First let me point out that I have yet to attend, or have heard of, a congregation of the churches of Christ that does not believe in music in the church. Most Christians I know, and many congregations of which I have been a part, love the music in the church more than any other aspect of our assemblies. We love to sing. You get two people off in a corner at a dinner or party trying to learn a new song and soon you have a full chorus. (Note to one of my readers: Odeis, you know just what I mean because you have seen it.) Some of the song leaders among us can’t wait to get to heaven so we can spend an eternity singing in and leading the heavenly chorus.
We love to sing, but we have preached singing without musical instruments to the extent that people have come to the conclusion that we don’t have music in the church. Nothing can be farther from the truth. We are commanded to include music in our assemblies. “And be not drunk with wine, wherein is excess; but be filled with the Spirit; Speaking to yourselves in psalms and hymns and spiritual songs, singing and making melody in your heart to the Lord.” (Eph 5:18-19) “Let the word of Christ dwell in you richly in all wisdom; teaching and admonishing one another in psalms and hymns and spiritual songs, singing with grace in your hearts to the Lord.” (Col 3:16)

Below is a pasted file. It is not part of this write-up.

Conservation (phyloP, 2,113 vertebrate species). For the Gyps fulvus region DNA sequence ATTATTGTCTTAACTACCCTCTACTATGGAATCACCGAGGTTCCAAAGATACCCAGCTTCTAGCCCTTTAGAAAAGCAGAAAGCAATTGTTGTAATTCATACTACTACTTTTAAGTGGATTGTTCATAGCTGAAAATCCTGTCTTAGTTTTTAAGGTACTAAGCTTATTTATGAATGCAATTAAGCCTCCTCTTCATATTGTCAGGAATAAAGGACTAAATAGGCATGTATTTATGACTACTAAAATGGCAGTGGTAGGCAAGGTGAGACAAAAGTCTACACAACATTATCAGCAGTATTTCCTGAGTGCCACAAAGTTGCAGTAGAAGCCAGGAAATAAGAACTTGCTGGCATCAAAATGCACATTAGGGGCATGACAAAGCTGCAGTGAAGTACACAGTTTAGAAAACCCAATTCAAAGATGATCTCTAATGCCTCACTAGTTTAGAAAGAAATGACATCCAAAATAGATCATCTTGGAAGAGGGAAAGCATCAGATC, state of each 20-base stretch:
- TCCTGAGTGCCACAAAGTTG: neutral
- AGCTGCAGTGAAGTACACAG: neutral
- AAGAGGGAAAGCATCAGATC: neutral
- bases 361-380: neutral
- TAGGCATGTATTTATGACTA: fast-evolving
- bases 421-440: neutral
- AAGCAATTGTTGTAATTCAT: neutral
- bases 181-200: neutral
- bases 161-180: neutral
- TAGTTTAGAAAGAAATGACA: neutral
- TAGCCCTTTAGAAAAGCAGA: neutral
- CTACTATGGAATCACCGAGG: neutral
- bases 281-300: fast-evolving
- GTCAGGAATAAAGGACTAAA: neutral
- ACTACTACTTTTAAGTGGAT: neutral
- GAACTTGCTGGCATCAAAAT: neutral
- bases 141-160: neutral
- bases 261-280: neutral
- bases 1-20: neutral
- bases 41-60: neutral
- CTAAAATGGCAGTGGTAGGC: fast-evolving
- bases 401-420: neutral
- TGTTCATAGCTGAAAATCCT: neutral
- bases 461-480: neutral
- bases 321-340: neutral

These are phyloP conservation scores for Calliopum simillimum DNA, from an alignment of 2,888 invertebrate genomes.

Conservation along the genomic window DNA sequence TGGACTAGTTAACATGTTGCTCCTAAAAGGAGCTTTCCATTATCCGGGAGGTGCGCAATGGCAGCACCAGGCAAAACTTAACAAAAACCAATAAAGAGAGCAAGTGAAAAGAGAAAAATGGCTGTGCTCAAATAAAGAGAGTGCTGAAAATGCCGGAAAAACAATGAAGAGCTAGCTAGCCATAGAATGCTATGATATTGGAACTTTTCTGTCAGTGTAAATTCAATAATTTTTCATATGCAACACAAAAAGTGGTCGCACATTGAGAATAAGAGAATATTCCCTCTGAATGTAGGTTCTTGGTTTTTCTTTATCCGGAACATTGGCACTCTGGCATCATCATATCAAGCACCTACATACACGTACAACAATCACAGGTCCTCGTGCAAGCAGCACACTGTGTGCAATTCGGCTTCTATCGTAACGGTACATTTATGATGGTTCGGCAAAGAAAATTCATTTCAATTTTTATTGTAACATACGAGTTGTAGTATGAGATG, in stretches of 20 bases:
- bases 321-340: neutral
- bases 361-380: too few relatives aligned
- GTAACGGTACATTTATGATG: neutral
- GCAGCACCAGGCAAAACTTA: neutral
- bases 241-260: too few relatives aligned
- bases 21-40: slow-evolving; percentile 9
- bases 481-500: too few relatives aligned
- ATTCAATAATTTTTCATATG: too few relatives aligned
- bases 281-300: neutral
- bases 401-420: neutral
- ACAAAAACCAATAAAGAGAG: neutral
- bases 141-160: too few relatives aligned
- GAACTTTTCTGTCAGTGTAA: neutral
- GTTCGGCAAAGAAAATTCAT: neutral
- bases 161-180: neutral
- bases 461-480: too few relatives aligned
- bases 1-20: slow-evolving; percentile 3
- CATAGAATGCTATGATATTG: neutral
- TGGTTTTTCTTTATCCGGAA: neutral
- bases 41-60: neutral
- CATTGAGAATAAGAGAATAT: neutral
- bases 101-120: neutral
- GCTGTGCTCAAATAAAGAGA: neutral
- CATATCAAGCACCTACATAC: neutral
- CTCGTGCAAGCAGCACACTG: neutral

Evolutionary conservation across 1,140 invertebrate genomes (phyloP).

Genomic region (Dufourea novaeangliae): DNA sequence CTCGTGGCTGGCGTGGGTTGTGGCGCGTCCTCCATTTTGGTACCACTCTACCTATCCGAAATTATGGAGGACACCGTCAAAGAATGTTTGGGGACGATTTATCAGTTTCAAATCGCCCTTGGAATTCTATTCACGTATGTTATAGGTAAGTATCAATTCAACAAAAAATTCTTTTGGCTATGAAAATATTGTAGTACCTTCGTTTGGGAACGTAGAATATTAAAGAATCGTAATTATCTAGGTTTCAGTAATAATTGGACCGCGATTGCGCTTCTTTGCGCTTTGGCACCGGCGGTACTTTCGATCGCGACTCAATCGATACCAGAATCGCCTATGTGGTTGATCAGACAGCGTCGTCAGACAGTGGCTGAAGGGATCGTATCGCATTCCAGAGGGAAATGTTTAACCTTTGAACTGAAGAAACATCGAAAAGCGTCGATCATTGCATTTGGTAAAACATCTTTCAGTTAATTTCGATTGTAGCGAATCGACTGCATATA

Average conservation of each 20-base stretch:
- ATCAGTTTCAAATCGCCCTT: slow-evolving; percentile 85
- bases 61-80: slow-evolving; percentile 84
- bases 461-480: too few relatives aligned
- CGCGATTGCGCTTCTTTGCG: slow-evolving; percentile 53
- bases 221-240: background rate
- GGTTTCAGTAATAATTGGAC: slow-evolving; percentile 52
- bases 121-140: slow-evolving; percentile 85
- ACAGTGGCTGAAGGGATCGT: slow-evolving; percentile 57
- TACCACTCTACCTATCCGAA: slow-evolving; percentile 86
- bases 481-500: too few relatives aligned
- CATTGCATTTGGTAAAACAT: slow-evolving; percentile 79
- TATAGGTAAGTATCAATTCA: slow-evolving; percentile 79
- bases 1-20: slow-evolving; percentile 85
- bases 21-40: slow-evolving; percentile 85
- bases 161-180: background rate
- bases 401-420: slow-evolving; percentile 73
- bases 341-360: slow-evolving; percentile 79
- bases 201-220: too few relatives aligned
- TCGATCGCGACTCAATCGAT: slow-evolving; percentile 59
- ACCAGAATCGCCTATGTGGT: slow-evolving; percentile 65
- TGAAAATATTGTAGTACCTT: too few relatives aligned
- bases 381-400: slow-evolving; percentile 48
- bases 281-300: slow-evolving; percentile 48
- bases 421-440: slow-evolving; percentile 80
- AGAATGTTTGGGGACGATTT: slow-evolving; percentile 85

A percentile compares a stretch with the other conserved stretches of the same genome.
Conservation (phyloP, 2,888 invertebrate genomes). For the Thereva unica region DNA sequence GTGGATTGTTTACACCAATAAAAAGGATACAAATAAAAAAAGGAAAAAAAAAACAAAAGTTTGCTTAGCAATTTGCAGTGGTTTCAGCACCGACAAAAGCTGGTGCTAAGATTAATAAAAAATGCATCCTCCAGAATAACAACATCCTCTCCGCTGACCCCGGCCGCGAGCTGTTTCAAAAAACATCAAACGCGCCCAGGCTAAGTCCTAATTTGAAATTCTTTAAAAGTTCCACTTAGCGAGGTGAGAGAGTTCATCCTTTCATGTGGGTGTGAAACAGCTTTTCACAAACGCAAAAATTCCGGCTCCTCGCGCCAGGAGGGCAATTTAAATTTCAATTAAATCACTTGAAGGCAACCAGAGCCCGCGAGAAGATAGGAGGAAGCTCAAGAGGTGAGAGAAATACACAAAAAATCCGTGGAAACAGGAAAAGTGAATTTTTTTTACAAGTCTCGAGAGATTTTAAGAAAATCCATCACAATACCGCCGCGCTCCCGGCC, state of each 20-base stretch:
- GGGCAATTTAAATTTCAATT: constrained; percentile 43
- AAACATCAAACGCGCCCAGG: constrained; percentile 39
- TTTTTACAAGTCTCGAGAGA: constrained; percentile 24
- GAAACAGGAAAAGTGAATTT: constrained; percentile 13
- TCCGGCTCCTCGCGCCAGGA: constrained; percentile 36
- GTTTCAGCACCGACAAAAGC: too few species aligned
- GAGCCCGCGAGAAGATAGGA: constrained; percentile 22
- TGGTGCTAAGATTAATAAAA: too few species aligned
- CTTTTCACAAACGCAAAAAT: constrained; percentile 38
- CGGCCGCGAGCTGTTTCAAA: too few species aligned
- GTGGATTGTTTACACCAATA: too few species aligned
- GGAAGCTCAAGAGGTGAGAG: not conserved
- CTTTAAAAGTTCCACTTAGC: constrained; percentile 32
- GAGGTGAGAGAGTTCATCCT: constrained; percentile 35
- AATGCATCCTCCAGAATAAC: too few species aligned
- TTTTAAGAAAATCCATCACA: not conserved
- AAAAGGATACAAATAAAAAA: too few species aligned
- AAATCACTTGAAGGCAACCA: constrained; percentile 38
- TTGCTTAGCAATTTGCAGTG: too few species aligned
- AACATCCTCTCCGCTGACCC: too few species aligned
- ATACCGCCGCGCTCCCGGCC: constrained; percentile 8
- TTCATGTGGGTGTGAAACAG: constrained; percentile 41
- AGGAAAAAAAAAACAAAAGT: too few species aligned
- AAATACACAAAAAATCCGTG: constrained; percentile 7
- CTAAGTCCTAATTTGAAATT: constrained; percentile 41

What we have taught is that these scriptures are about music, but not about instrumental music. For hundreds of years the church followed the practice of the Jewish synagogues in rejecting all instruments except the human voice. For hundreds of years more recently, many people in denominational congregations do not follow the command to sing because they are letting others sing for them or they are being entertained by instrumentalists.